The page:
‘I had a great experience, but I’ve lost hope’: Jammu and Kashmir residents in heartbreak

The atmosphere in Jammu is very different from anywhere else in the state.

This is not just due to the prevailing climate and the fact that this is a volatile time of the year, but also due to Kashmiris living in an extremely isolated, inhospitable environment.

The last time I visited the area was during my stint as an officer in the Indian army.

For the first time in my career, I had to spend time in Kashmir without the warmth and companionship of my family.

It was a stark contrast from other parts of the country.

In the past, I used to visit Jammu for a couple of days a month.

However, these days, I rarely do so, as I find the city very difficult to get around in.

The climate of the Kashmir valley is extremely dry, and this is one of the reasons why the region is considered a dry climate, despite the fact the Himalayas are not as far north as the Kashmiri plateau.

This dry climate has led to an increase in water-related deaths, and as such, the area has become a breeding ground for deadly diseases.

In fact, there is no place in Kashmir where people can gather for family gatherings and socialising.

There is only one place in J&K where people could gather, but this place is in Kupwara, a town located on the eastern bank of the Khyber Pass.

There, there are no signs of life outside of the village, which is surrounded by high walls.

It is here that residents have taken to calling the area the ‘Mannar area’, which is actually a reference to the large number of people who live in this village, many of whom are farmers who rely on the land they cultivate for their livelihood.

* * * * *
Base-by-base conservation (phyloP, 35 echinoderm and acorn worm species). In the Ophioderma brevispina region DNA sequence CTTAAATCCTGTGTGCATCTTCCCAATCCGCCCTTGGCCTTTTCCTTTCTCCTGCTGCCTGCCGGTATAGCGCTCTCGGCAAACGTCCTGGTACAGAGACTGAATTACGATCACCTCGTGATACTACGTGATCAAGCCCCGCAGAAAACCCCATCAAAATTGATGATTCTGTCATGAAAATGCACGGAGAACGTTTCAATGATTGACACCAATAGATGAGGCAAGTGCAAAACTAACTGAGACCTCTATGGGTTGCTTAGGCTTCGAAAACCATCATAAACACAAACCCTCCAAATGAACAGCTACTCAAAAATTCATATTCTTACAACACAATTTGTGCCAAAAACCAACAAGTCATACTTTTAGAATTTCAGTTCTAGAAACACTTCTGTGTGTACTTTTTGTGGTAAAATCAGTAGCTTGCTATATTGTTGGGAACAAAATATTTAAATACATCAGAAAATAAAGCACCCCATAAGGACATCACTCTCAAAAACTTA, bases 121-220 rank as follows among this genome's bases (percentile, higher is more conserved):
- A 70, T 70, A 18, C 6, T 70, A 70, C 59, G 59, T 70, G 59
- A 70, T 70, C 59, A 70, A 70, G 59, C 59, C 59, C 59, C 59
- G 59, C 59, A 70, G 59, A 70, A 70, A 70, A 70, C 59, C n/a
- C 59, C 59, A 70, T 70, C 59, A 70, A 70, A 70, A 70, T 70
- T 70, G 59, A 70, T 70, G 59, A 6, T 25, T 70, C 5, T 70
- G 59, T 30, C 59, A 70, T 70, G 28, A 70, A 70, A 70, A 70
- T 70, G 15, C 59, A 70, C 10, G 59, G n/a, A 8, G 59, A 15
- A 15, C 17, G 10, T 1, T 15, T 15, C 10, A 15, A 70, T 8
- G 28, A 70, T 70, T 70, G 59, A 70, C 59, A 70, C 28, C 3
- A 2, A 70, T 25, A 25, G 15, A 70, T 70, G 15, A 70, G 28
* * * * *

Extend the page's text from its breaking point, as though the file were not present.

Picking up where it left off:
One day in March, I decided to visit the village to ask the residents of this village what was happening there.

As I entered the village I saw a large crowd of people milling around the village.

At this point, I was completely taken aback by the size of the crowd.

I was even more shocked when I saw the crowd of women and children.

They were all wearing traditional clothing and their hair was neatly brushed and tied up.

Some of the men were also walking with their families in groups of five or six.

The group of women was in full regalia, and they were all dressed in the traditional attire.

It had taken me a moment to realise that the atmosphere of this area is completely different from what I had been used to in Jandiala or Srinagar.

As I walked around the town, I noticed that there were large crowds of people around the main streets.

I walked past a bus stand, and I noticed a young girl wearing a traditional dress with a long, black skirt, and was leaning against a wall, next to the bus stand.

The woman was holding a glass of water to her lips and was trying to get rid of some water.

The man was walking next to her, carrying a bag full of groceries, and he was also holding a water bottle in his hands.

I asked the woman if I could take her to my home, and she said yes.

I thought to myself that the situation was quite normal in the village and I should go there to take a look at the situation, but at the same time, I did not want to get into trouble with the police.

I had not expected the police to be so active and aggressive.

As soon as I reached the house of the woman, the woman said to me, “We have just received the news of the death of one of our relatives in the Khwaja-e-Khoran area.

She was killed by an armed group who were raiding the village in search of a cow.

I will take you there to get some of the things they need”.

I was so shocked that I did all I could to ask her to leave me alone.

I wanted to leave, but the woman insisted that I go.

She went to a nearby shop and handed me some of what she was carrying.

I returned to the village with my bag and the water bottle, but she did not leave me with her.

I told her I was not going to be disturbed and she kept calling me back.

After a few minutes, I finally decided to go back to the shop.

As my walk to the store was getting closer, I saw some people mill around the corner.

The people who were milling about were women and girls.

I saw them all sitting on the ground with their heads facing the wall.

I stopped my walk and asked them what was going on, and one of them said, “I was just about to give the police some water when the armed group came to the house and asked for water.”

The woman, who had asked me to stay behind, said to the others, “Please go to your homes and go and get water for